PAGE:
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Danny Elfman: Violin Concerto ''Eleven Eleven''; Piano Quartet
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Danny Elfman's music is known to millions, and in addition to his more than 100 film scores, he writes music for the concert hall. About this project, he writes: Most people know me as a film composer. A few years ago I came to the conclusion that I didn't just want to write orchestral music totally free from the influence of film, I virtually had to in order to keep my sanity. Over the last decade I had done several non-film concert commissions, and each time I found them to be incredibly liberating and relieving. This album includes a newly written Violin Concerto by the famous film composer, recorded for the first time. The second piece on the album, the Piano Quartet, is performed by members of the Berlin Philharmonic Orchestra.
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The real surprise of this album is the chamber work, a piano quartet. Elfman was definitely in a strange place when asked to consider the task, but the inclusion of a piano provided some freedom. The 5-section piece, performed by members of the Berlin Philharmonic and pianist Markus Groh, is remarkably complex, classical, and modern with no traces of movie styles. Elfman, however, reaches back to childhood in the second movement with the sing-song taunt we all know, probably the first to do so for a classical composition. Elfman was at the time groovin' with the Shostokovich quartets and he must have been inspired. Elfman is a brilliant autoditact, and this new direction ("to keep my sanity," he wrote) is to be applauded.
The concerto is large, lyrical, and bombastic, and the performance is electrifying. The booklet contains marvelous information about the composer, the soloist, and the process which led to the composition. The recording itself is rich and full, given the difficulty of pitting a solo violin against a very large accompanying orchestra.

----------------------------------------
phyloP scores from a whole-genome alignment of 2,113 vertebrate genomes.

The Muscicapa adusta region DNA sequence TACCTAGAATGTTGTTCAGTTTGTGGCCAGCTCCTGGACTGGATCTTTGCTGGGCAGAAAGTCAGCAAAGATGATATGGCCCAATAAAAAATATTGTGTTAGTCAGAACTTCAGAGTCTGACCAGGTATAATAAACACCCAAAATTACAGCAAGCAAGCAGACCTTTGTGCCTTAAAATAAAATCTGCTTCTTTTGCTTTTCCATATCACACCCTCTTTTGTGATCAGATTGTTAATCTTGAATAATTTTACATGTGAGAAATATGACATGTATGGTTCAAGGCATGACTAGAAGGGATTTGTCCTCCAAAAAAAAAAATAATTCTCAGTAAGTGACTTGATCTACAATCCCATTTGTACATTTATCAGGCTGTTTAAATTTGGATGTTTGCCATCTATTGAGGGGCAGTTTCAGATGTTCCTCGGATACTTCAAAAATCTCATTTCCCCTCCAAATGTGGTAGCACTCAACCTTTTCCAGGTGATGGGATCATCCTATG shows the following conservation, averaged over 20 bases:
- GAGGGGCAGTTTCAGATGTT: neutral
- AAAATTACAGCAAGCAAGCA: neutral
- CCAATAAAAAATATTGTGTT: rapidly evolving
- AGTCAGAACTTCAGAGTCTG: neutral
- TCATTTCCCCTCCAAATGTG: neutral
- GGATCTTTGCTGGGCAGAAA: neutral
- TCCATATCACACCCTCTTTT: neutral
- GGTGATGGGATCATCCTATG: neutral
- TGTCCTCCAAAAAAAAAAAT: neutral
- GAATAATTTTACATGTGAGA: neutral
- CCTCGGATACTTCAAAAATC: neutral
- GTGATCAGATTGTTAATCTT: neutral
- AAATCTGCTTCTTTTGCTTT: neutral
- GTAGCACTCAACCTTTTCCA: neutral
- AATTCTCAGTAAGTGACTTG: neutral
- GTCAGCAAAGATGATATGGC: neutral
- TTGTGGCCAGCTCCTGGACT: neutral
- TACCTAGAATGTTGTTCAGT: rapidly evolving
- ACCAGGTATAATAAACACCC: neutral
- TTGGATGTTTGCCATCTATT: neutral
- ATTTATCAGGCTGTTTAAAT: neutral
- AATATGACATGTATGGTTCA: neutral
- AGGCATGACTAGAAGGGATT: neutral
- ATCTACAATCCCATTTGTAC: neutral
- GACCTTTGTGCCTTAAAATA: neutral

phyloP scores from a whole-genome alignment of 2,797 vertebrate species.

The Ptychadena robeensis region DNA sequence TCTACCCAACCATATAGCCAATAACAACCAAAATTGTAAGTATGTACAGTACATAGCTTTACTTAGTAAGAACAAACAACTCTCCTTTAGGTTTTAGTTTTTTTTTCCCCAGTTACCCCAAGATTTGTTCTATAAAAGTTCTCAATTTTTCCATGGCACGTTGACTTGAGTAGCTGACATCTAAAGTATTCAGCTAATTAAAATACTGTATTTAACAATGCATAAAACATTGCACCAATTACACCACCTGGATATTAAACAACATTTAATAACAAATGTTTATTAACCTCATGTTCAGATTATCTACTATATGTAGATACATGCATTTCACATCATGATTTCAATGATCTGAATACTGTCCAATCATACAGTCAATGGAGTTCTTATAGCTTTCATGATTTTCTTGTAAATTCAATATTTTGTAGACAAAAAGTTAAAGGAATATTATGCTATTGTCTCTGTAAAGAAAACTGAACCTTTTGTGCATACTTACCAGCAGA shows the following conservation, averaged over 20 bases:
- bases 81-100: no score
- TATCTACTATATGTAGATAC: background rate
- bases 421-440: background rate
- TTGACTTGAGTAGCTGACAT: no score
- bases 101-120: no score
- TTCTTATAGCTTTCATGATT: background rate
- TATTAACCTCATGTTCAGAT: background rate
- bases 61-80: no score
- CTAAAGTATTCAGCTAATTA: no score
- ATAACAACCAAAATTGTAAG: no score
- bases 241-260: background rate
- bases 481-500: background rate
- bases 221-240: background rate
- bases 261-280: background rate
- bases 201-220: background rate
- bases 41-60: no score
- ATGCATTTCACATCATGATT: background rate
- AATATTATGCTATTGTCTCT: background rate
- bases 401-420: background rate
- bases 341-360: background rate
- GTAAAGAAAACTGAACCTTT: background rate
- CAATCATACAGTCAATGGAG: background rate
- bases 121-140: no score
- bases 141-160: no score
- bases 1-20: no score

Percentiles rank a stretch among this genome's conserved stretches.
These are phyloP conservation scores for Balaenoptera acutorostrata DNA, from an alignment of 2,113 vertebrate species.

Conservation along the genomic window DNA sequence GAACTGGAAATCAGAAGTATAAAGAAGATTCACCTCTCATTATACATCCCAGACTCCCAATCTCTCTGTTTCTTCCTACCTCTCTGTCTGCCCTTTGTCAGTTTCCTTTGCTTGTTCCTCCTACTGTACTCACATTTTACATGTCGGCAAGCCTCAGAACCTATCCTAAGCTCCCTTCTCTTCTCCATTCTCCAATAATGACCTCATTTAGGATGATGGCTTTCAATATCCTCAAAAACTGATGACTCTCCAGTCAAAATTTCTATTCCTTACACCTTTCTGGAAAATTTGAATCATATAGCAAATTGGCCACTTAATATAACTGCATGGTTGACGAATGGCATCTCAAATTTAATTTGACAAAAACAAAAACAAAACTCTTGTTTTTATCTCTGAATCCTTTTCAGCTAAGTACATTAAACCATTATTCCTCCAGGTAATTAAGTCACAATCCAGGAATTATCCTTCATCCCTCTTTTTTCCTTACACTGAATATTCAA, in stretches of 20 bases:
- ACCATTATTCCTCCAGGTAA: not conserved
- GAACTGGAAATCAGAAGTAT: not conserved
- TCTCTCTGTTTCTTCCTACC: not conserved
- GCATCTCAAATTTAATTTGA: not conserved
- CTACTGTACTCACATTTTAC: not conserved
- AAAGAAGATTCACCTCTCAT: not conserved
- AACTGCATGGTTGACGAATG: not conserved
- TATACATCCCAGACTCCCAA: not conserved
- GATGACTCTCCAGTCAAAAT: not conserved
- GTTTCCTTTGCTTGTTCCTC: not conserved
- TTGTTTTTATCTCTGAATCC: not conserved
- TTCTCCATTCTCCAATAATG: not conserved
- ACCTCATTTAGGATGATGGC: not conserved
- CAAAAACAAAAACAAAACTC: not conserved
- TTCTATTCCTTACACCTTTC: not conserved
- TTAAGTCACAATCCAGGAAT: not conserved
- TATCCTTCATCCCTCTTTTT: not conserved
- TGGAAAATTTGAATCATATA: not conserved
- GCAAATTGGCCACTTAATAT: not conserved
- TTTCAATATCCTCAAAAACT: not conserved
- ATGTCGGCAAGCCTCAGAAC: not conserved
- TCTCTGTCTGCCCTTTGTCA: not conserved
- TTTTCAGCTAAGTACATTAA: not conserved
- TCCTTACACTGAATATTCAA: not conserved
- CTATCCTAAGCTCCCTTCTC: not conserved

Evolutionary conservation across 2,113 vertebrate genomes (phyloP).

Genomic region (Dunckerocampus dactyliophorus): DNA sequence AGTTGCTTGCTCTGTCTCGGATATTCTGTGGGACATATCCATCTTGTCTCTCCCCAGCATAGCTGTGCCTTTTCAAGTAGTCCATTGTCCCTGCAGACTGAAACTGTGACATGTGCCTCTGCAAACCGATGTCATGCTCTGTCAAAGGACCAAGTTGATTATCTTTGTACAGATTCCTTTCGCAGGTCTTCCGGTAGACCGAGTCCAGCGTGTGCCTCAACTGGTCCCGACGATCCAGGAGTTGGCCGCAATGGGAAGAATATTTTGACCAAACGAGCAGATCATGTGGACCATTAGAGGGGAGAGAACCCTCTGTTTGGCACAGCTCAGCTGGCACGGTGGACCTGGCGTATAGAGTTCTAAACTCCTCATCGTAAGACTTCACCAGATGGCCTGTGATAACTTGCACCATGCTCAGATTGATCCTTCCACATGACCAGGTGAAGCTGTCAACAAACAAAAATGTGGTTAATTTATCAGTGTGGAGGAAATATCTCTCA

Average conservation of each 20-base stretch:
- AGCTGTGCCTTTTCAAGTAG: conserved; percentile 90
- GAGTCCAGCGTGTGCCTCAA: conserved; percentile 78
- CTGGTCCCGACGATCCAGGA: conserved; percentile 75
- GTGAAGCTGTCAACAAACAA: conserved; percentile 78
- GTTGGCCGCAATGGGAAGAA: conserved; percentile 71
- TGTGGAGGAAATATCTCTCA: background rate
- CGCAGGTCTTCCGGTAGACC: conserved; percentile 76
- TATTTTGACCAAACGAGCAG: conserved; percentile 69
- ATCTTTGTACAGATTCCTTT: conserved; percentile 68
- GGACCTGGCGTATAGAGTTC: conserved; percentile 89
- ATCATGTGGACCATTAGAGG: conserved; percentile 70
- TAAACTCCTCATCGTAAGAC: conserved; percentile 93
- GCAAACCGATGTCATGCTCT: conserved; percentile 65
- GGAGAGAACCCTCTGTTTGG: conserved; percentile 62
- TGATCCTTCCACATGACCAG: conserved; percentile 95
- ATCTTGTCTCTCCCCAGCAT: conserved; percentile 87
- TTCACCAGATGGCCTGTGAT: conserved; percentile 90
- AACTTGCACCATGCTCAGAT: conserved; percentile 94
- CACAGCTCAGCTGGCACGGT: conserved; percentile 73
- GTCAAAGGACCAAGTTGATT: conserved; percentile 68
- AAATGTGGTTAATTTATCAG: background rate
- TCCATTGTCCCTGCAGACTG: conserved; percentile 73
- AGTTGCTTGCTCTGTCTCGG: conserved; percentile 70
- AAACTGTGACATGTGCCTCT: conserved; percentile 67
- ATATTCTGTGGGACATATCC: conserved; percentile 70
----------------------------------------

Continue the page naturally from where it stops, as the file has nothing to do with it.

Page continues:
At one point in the second (of four) movements, the solo violin duels with a percussion section of six players. It's both eerie and amazing. At other points, this is the most savage violin playing I've ever herd, and I'm really old.
If you favor violin concertos or large scale orchestral works or clear, powerful, modern recordings, get this CD!
I thought the concerto was okay - enjoyable in certain ways, but, for me, it doesn't really hang together into quite a cohesive whole. Of course, Mr. Elfman's fans will love every second of it - I like Mr. Elfman's music sometimes, but I'm not rabid about it. The quintet was more interest and more than a little Herrmannesque, which is always fine by me. And a little Glass, too (Philip, not Paul, well maybe even some Paul). The entire affair is, as is the fashion today, mastered too hot, as if it were a rock record. It's not. So, if you're a fan, it'll probably be for you. If not, I'm not sure what you'll make of it. I do admire anyone who sets out to do a thing and does it.
Brazen percussion theme throughout while Sandy Cameron attempts to set her violin on fire and elements of Mr. Elfmans familar tone are ever present. Not sure what the number eleven represents but I cant wait for twelve.